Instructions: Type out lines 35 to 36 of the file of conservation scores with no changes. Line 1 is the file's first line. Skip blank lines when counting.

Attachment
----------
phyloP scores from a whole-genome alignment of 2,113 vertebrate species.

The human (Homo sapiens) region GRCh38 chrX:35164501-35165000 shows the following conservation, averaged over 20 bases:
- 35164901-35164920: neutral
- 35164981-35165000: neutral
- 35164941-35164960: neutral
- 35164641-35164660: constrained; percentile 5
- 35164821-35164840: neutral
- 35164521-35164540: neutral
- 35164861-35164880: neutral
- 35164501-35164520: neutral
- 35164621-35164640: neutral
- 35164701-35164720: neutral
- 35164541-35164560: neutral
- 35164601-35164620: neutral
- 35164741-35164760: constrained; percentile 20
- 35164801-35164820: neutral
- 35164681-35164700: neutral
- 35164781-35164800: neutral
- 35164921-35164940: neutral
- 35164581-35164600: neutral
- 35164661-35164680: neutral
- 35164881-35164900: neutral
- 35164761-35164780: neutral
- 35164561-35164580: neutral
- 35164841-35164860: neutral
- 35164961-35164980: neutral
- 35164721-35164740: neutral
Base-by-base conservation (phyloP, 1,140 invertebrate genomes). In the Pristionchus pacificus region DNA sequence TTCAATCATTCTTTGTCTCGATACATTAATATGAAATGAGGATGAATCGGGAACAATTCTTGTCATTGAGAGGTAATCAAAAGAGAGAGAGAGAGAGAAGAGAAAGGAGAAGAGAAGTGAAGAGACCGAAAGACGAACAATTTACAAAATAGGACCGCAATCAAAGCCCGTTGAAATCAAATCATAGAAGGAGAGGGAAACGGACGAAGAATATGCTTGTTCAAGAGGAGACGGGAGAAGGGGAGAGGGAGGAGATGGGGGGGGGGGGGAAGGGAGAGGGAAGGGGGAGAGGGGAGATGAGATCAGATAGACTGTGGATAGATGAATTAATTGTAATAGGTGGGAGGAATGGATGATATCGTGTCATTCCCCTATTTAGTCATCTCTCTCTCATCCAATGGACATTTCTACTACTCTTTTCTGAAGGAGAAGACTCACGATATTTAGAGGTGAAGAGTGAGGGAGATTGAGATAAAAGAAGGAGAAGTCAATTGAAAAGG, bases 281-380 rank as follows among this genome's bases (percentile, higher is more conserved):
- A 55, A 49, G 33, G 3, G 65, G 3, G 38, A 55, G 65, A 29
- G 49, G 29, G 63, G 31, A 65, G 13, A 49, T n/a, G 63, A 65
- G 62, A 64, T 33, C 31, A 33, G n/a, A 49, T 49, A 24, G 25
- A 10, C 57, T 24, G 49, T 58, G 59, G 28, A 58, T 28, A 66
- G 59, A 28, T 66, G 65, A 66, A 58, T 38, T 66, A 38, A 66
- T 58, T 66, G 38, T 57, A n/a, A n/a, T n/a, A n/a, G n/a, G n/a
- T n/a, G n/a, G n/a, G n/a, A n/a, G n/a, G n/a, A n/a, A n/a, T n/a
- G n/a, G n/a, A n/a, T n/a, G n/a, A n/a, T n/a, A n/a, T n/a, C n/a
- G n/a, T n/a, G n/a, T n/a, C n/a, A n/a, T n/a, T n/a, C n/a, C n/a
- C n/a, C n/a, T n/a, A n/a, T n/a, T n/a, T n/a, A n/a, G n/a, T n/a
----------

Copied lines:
- T n/a, G n/a, G n/a, G n/a, A n/a, G n/a, G n/a, A n/a, A n/a, T n/a
- G n/a, G n/a, A n/a, T n/a, G n/a, A n/a, T n/a, A n/a, T n/a, C n/a